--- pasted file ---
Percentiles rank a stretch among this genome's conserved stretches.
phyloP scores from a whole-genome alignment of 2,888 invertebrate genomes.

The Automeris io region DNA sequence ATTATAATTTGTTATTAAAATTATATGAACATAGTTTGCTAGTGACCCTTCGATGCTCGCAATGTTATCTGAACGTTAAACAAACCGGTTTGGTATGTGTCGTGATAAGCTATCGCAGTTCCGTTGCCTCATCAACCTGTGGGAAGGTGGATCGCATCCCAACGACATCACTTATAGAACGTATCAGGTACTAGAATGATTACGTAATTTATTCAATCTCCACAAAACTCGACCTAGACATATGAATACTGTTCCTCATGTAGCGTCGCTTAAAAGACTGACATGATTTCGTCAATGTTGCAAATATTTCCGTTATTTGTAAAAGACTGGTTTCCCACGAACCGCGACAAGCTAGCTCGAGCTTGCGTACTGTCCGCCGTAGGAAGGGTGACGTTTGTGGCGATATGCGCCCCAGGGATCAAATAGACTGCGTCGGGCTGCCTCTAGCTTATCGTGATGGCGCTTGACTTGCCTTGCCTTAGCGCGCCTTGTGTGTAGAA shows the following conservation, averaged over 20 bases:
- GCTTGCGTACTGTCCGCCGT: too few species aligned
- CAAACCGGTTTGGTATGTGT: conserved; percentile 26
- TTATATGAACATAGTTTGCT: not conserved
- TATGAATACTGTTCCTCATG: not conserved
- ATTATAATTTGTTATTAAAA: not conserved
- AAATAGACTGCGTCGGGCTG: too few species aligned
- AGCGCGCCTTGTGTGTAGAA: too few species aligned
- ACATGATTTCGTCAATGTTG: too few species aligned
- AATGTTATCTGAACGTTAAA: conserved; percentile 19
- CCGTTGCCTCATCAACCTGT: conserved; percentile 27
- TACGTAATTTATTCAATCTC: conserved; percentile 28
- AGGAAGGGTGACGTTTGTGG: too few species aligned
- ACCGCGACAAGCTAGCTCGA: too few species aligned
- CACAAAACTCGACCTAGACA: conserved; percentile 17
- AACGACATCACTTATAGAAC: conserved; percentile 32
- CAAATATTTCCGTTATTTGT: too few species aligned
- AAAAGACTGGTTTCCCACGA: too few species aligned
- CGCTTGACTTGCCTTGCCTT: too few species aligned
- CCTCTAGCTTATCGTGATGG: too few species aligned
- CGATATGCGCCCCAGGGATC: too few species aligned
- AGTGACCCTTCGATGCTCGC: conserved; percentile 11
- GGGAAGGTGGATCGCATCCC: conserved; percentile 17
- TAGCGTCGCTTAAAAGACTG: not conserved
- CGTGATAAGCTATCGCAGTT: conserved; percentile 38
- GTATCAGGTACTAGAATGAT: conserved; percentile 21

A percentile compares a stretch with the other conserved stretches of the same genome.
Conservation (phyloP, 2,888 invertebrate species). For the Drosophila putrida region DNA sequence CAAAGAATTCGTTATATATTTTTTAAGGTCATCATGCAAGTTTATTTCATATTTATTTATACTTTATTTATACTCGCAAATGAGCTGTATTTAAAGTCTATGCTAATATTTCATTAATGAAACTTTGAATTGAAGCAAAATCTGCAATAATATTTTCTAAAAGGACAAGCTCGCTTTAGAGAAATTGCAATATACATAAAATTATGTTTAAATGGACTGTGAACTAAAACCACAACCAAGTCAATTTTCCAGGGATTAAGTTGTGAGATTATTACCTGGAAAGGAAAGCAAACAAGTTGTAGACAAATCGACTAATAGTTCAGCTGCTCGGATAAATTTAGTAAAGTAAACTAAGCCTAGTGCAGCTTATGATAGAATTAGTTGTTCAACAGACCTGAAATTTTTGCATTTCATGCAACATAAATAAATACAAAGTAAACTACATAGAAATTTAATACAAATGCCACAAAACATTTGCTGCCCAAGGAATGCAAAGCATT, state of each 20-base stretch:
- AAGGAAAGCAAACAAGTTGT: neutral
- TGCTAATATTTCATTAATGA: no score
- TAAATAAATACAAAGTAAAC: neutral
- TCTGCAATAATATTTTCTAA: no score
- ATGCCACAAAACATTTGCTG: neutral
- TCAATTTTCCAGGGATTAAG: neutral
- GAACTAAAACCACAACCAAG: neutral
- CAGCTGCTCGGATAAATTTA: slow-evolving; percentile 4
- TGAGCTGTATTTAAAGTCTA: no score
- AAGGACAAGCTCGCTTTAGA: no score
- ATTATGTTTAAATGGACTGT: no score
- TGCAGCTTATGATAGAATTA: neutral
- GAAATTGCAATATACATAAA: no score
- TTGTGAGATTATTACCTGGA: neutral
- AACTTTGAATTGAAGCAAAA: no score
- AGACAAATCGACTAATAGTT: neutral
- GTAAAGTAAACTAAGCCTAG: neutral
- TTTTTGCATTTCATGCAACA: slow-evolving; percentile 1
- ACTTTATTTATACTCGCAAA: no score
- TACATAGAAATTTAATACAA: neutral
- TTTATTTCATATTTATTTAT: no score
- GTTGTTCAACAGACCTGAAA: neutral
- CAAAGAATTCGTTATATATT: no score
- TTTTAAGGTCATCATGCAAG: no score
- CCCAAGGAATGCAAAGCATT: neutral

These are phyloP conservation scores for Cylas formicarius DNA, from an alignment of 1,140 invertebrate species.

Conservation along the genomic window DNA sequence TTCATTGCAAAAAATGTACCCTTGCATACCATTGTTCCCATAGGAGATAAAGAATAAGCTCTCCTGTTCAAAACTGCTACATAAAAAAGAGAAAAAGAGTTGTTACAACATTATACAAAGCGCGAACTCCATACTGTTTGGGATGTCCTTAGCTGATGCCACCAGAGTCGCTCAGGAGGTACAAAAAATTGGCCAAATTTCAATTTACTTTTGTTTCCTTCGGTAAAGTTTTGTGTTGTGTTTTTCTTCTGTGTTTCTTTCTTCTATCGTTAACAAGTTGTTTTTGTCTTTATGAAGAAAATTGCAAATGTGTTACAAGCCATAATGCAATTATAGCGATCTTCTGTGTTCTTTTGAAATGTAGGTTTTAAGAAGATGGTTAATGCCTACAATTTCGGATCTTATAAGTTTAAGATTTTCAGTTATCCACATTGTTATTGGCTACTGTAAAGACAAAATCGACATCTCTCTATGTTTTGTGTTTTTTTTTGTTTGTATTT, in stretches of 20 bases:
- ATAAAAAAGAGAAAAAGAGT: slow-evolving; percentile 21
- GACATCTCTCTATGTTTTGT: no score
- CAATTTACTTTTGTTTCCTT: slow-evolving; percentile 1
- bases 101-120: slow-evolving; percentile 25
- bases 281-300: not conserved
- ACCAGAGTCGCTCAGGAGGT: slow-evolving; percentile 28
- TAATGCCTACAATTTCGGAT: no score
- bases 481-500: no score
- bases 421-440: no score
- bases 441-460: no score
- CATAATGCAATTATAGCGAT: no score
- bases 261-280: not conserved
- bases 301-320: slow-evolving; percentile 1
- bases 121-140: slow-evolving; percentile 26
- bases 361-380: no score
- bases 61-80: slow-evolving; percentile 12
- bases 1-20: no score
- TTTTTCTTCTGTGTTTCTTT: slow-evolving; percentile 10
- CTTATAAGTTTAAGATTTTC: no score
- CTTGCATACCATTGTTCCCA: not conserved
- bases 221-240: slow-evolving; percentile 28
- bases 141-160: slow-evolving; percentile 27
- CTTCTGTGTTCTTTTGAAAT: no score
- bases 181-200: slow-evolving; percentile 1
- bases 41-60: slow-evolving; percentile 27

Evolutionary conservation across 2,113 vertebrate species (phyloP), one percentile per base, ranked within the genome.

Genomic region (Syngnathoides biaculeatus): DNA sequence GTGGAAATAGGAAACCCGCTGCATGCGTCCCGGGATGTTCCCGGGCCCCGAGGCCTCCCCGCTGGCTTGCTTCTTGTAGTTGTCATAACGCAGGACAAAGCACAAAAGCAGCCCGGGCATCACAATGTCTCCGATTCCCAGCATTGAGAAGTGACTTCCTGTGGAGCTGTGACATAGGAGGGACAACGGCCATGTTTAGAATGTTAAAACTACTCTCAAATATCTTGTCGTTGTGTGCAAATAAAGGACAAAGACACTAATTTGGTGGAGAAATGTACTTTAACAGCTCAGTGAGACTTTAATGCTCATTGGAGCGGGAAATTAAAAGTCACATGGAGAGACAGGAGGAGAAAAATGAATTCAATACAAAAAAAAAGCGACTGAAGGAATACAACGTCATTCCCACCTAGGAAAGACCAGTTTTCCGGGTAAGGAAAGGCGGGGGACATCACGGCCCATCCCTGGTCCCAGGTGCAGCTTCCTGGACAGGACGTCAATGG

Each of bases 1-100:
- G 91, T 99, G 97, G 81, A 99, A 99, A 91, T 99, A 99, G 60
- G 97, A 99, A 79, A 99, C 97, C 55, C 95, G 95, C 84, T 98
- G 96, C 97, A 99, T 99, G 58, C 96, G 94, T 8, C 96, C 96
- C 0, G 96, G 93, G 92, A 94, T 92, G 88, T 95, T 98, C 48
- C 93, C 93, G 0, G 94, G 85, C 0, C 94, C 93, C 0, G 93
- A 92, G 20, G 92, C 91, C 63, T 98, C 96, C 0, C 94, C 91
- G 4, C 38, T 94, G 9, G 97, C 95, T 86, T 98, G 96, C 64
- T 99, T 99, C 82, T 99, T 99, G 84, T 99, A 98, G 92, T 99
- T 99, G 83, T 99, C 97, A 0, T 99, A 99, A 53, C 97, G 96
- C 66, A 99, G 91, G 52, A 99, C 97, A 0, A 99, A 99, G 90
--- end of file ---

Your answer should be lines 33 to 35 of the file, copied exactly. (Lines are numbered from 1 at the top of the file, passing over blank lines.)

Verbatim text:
- TAAATAAATACAAAGTAAAC: neutral
- TCTGCAATAATATTTTCTAA: no score
- ATGCCACAAAACATTTGCTG: neutral